Catholic missioners entered the Dayaks' land in Central Kalimantan through South Kalimantan. In 1687, based on an agreement between Portugal and the Sultan, a Catholic missioner was allowed to stay and build a church in Banjarmasin, the capital of South Kalimantan province. On Jan. 18, 1689, Father Antonio Ventimiglia of the Theatin Order, arrived in Banjarmasin from Goa (India).
His meeting with a Dayak Ngaju (Ngaju is a subtribal group of the Dayaks) in the ship that brought him to Banjarmasin encouraged him to carry out mission work among the Dayaks, the major tribe of Kalimantan. Then, accompanied by a Dayak, he traveled by boat, complete with altar, to say Mass along the Barito River and inland into Kalimantan. Thanks to his good relations with the natives, he baptized 3,000 people.
The Catholic Church in Central Kalimantan, however, slowly declined after the death of Father Ventimiglia in 1691. However, the symbol of the cross is still used by tribal people in home accessories and tribal instruments.
The apostolic prefecture of Kalimantan was established in 1905 and Pontianak, capital of West Kalimantan, was the base of the apostolic prefect. The apostolic prefecture of Kalimantan became apostolic vicariate in 1918, and on May 21, 1938, the Vatican erected the apostolic prefecture of Banjarmasin, whose territory included South Kalimantan, Central Kalimantan and East Kalimantan. It became an apostolic vicariate on 1949.
On April 14, 1993, the Vatican erected the 153,564-square-kilometer diocese of Palangka Raya, which includes the whole territory of the Central Kalimantan province, with Bishop Julius Aloysius Husin, MSF, as its first bishop.
Bishop Husin, however, died on Oct. 13, 1994. Since then, apostolic administrators Divine Word Father Martin M. Anggut, Capuchin Monsignor Fl. Sidot OFM Cap, and Holy Family Father Willibald Pfeuffer led the diocese for seven years.
On Jan. 23, 2001, the Holy Father appointed Bishop Aloysius Sutrisnaatmaka, MSF as bishop of Palangka Raya. He was episcopally ordained on May 7, 2001. His episcopal motto is "Permanere In Gratia Dei (Living in God's Grace)."
Gonsalo's martyrdom at Nagasaki with the other Christian missionaries is regarded as the most tragic and historic event for Catholicism in Japan
Calungsod and his companion Father Vitores baptized infants, children and adults, defying the risk of persecution and murder
Despite being an ordinary layman, Ruiz remained defiant while facing torture by the Japanese and died a brave martyr
He was the first Korean-born Catholic priest and is now the patron saint of Korea
The Cathedral of Good Shepherd in Singapore is a historic National Monument, but it also holds first-class relics of a French saint who brought Catholicism on the shores of city-state two centuries ago. Built in 1847, the Good Shepherd Cathedral is the oldest Catholic Church and mother church of all Catholic churches in Singapore.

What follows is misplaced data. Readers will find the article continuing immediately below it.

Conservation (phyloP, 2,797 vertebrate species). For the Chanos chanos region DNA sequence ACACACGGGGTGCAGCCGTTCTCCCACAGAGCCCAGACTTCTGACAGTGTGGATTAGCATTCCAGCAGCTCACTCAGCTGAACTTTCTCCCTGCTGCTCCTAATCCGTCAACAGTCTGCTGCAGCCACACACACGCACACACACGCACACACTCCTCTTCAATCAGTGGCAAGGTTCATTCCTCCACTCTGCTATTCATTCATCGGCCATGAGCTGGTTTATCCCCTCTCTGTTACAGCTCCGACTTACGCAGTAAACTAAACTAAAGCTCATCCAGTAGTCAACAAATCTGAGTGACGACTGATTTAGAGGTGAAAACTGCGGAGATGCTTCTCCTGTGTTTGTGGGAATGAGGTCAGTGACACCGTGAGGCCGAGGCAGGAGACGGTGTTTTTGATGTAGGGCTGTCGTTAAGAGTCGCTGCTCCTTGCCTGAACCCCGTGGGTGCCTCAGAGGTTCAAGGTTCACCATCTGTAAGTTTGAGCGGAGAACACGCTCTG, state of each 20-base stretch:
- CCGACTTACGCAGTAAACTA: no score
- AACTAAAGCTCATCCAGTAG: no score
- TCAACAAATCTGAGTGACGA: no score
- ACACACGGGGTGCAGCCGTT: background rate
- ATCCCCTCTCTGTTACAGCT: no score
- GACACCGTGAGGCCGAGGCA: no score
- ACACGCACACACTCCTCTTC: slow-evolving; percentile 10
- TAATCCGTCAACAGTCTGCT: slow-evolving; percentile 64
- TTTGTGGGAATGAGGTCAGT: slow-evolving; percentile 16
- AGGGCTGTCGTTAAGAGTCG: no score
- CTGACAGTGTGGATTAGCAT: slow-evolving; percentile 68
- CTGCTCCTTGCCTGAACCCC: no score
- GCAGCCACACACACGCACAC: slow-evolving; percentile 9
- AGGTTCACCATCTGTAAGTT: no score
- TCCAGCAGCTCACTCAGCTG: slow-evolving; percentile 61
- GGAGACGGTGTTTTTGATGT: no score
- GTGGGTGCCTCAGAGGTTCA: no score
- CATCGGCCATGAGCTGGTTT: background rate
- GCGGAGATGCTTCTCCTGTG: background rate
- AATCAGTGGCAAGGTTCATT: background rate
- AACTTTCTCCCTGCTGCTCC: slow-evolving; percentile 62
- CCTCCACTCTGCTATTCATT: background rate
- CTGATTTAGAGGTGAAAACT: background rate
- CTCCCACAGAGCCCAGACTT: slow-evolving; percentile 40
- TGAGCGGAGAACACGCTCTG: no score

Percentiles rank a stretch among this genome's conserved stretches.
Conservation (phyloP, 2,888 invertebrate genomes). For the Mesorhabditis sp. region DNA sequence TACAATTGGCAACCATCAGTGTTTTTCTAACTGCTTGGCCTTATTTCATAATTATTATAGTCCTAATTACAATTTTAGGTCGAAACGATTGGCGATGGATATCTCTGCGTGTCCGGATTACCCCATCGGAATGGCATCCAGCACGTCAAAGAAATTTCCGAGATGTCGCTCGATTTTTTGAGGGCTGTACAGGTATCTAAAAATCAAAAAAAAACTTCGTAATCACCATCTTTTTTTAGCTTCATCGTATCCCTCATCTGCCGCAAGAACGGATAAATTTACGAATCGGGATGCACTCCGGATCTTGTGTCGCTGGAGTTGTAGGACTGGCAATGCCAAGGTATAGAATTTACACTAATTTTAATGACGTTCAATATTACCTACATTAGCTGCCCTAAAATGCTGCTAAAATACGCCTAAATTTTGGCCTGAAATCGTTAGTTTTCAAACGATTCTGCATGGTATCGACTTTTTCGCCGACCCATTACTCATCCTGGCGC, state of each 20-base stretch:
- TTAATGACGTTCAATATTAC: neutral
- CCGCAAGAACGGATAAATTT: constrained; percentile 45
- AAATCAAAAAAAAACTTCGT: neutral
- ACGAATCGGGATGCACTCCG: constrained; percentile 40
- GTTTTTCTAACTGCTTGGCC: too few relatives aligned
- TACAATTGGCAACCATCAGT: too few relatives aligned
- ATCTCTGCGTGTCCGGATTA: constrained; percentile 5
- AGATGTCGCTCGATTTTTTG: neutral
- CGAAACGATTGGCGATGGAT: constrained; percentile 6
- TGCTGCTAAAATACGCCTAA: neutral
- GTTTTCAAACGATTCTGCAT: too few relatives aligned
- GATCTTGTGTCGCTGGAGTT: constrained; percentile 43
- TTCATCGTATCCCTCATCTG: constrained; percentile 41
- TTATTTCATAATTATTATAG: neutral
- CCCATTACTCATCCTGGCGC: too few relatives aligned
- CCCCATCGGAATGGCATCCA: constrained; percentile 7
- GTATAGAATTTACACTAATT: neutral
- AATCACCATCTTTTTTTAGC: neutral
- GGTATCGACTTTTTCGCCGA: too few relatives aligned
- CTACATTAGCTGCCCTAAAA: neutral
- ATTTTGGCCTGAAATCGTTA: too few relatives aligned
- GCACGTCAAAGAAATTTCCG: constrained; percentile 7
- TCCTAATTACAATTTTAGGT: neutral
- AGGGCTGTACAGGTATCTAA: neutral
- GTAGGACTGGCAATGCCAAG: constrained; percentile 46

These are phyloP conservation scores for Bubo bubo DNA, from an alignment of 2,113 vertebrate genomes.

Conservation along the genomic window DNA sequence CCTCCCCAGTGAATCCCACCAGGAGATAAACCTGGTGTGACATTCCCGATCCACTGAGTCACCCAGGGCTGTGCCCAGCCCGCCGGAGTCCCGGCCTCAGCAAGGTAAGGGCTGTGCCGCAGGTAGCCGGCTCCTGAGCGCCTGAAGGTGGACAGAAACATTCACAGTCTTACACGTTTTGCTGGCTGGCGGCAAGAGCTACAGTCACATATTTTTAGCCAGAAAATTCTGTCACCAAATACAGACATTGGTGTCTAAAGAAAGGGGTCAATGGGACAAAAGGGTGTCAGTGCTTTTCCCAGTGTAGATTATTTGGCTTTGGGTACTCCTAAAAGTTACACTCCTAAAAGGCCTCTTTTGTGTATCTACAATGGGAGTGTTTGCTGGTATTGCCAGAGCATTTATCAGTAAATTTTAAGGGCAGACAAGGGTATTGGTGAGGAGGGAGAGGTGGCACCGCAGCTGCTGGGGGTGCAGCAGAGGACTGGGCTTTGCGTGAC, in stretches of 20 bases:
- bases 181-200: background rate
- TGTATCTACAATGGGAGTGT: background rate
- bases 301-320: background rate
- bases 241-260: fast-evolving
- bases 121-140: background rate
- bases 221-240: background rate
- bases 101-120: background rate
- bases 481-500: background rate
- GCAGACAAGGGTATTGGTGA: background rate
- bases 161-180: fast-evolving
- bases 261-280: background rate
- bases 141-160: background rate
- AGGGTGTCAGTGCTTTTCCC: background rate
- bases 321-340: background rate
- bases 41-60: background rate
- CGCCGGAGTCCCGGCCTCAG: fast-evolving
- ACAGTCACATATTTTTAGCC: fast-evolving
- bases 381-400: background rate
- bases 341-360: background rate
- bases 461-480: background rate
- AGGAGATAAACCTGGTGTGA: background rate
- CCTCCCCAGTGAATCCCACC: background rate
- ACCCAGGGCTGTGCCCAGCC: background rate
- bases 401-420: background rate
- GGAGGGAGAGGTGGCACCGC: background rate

This fabled church is also known by its Syriac name Mar Sleeva (Holy Cross) Church
Asian Catholics who cannot visit famous Our Lady of Lourdes shrine in France can revere miraculous Mother Mary at Velankanni shrine in India. The Basilica of Our Lady of Good Health is popularly known as “the Lourdes of the East” and holds the largest Catholic Church in Asia.
Mokama Marian shrine on the southern bank of Ganges River bears the legacy persecuted Nepali Catholics banished from their homeland to India for refusing to renounce their faith. Our Lady of Divine Grace Church at Mokama stands about 90 kilometers from Patna, the capital of eastern Indian state of Bihar. Mother Mary is popularly known as Mokama Mata (Mother of Mokama). The church was built to honor Mary in 1947.
Santa Cruz Cathedral Basilica at Fort Kochi is one of the finest churches and a historic but also a landmark in Kerala state of southern India. Santa Cruz Church blends Indo-European and Gothic architectural style that draws tens of thousands of pilgrims and tourists every year. The cathedral is a great place of devotion and historic significance that survived colonial conquests and invasions to the city.
The shrine holds a three-meter-tall, white-stone carved statue Virgin Mary on the Tao Pao Mountain in the Diocese of Phan Thiet in southern Vietnam, about 1,600 kilometers from the national capital Hanoi.
The Immaculate Conception Cathedral in Urakami of Nagasaki is a witness of persecution of Christians from 17th to 19th centuries and deadly atomic bombing during the Second World War. This European-style, red-brick church continues to preserve some relics that survived the atomic bombing. Urakami cathedral, also known as St. Mary’s Cathedral, was almost destroyed when the atomic bomb was dropped on Aug. 9, 1945. The church stood about 500 meters from the hypocenter of atomic explosion. The devastation shattered and charred stone-made statues of saints, which were later preserved as relics along with the surviving head of Virgin Mary statue and one of the church’s original bells.
Our Lady of Akita Catholic Church is Yuzawadai is among the most famous churches in Japan. The church shot into global fame thanks to a wooden statue of Blessed Virgin Mary that wept 101 times and Marian apparitions to Japanese nun Sister Agnes Katsuko Sasagawa that miraculously healed her hearing impairment. Japanese wooden sculptor Saburo Wakasa from Akita city carved the now-famous miraculous statue of Virgin Mary in 1963.